Most of the grape growing and winemaking in the Czech Republic is in the region of Moravia (Morava in Czech), so my significant other and I headed by train from Prague to Brno (capital of Moravia). Moravia has four wine sub-regions – Znojemská, Velkopavlovická, Mikulovská, and Slovácká. We were fortunate to take a two-day tour to visit the latter two sub-regions. Day one was Mikulovská.
The first Moravian vineyards were founded on the slopes of the Pálava Hills limestone formation, a dominant feature of the Mikulovská wine region. The landscape of this area is exceptional, as can be seen by the view from our first stop on tour at Sonberk Winery. We pulled into the parking lot, and I got out of the car and turned around… and was amazed by the breathtaking beauty.
Sonberk was founded in 2003, and the sleek, modern tasting building was built in 2008, but the vines date back to the 13th century. Their production is about 150,000 bottles per year. We learned that Sonberk was the first Czech winery awarded the highest prize at the Decanter World Wine Awards in London.
Sonberk’s winning wine was a dry Pálava, so it fitted that we were first introduced to this grape here. Pálava, created in the Czech Republic and named after that limestone formation, is a cross between Müller Thurgau and Gewürztraminer and comes in both dry and sweet varieties. Sonberk had sold out of their dry version, so we tasted a sweet Pálava, which was refreshing on this hot, sunny day.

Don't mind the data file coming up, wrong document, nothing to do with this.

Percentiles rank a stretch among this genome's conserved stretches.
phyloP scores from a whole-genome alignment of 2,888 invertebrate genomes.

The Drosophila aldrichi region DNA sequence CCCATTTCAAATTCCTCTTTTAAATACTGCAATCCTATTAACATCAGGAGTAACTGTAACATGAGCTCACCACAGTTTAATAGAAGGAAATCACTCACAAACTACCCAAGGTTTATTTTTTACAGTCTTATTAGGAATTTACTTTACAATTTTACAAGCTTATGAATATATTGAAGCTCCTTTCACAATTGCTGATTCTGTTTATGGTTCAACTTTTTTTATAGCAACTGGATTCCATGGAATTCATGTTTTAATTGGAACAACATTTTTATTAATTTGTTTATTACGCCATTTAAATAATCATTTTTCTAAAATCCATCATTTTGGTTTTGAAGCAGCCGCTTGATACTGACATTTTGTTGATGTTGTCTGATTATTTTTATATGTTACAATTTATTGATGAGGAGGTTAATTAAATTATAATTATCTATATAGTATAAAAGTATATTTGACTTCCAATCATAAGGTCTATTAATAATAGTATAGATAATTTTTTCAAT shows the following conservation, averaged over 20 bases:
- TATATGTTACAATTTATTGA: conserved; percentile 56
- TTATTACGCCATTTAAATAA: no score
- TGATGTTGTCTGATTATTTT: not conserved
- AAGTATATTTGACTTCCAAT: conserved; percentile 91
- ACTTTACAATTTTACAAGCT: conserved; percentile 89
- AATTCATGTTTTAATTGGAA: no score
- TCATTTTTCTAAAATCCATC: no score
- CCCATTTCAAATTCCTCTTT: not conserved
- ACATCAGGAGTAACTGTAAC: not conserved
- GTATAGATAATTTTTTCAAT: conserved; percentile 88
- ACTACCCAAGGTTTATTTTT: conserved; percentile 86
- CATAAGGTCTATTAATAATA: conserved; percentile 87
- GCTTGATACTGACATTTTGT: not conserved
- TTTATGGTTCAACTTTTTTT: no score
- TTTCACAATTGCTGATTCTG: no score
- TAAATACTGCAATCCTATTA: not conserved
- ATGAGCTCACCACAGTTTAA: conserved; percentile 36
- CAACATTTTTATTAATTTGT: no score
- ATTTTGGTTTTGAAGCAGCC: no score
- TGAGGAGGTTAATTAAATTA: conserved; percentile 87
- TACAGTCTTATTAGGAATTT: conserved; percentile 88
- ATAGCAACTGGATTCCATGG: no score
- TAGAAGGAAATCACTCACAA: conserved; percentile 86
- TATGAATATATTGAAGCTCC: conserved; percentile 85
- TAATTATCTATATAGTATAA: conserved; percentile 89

The staff member at the winery did not speak much English, so we were glad to have our tour guide interpreting for us. Our guide explained that she was speaking Slovak and the winery staff member was speaking Czech, but the languages are close enough to be understood. But once the tasting was initiated, not much explanation was required – as we tried great wines outside in this stunning setting, few words needed to be spoken.